Unfinished

I’ve never freely chosen to hang out with people who felt compelled to tell me unpleasant realities about myself. In the last twenty years or so I’ve finally come to grips with the fact (i.e. unpleasant reality) that it’s my problem. Reality just is. And my need to remain delusional is not other people’s problem.
I remember when taking a battery of psychological tests as preparation for ministry, they pointed out that one of my main traits that might limit my effectiveness was that I was over sensitive. My gut level, completely serious response was, “Well if you know I’m oversensitive, why would you hurt my feelings by telling me that?”
It’s like I expected the whole world to protect me from reality, even when facing it and changing might make me a much more effective person.
It has been a great relief to become able to accept that we all have flaws and even limits; physical, mental, emotional, and spiritual. And when I recognize one of them in my self (on my own or with “help”), sometimes I decide that it’s something I can’t change right now and that I and the rest of world will just have to live with that for the time being, but other times I recognize that it’s something that I want to change and now can, because of where I am in my journey.
So, the next time you get your feelings hurt, it might be interesting and even life changing to take responsibility for them and explore your choices in responding to the challenge of a possible, though uncomfortable, reality.

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About Eileen

Mother of five, grandmother of eleven, great-grandmother of five. 1955 -1959 Rice University in Houston, TX. Taught primary grades; Was Associate Post Director of Religious Education at Ft. Campbell, KY; Consultant on the Myers/Briggs Type Indicator; Presently part time Administrative Assistant/Bookkeeper for Architect husband of fifty-nine years.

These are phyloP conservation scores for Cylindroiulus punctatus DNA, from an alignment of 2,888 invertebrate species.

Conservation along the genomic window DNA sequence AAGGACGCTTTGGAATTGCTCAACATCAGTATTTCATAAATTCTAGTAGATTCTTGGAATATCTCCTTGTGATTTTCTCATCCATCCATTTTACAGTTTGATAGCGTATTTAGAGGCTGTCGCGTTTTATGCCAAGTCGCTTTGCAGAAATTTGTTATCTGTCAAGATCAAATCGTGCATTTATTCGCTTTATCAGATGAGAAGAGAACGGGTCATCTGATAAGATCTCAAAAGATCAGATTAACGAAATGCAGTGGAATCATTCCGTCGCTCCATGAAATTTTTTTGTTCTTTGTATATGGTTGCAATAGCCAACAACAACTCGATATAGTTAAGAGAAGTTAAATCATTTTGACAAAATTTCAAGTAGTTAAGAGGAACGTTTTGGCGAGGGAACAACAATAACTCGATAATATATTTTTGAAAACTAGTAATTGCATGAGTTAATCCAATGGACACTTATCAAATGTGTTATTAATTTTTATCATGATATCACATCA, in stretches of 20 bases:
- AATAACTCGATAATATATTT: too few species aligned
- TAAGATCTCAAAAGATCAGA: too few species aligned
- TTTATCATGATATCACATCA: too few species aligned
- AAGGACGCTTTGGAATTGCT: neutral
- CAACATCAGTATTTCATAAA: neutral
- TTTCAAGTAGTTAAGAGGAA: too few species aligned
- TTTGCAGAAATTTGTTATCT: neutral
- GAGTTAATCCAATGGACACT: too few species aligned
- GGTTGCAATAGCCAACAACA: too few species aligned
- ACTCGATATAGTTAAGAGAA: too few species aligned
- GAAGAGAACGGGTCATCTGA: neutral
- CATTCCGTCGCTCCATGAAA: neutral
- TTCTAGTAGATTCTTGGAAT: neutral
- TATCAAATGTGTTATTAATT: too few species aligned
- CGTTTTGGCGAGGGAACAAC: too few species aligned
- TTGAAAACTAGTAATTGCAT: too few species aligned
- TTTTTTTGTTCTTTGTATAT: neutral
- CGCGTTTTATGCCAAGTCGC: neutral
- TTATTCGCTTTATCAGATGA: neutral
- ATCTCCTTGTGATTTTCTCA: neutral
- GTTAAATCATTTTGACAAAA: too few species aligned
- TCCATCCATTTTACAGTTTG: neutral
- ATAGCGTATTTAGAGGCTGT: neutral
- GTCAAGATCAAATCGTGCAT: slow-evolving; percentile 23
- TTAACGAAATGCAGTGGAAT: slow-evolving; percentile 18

Posted on September 15, 2018, in change, epiphanies, evolving, hope, Mental Health, Personality, self-doubt, spiritual growth and tagged , , , , , , , . Bookmark the permalink. 7 Comments.

  1. Being oversensitive would make an excellent minister. If you needed ministerial comfort, who would you pick, and over sensitive person or a less sensitive one? One person’s idea of fault, might be another person’s strength. Bring on a world of over sensitive people. It would be such a huge improvement.

    • The man doing the testing admitted that he thought there was a gender skew to the test, since many more women than men tested as oversensitive. But, there have been times when I cut people out of my life because things they said with no intention of hurting me, hit a nerve. Looking back these were people who had done very kind things for me and my family and I regret that I wasn’t able to talk the hurt through with them.

  2. Playing the hand we are dealt; yes, I do my best to cope with it and to improve it. It’s a work in progress, especially as I am terribly bad at playing cards. 😦

  3. Bonjour mon amie. You are not alone. I was frequently condemned for being overly sensitive. Some of us are also Empaths, it would not surprise me to find you among our numbers. Bonne chance! ❤

  4. I’ll pass and stick with an expresso, no sugar or milk. It just means you shall have to return. 🙂

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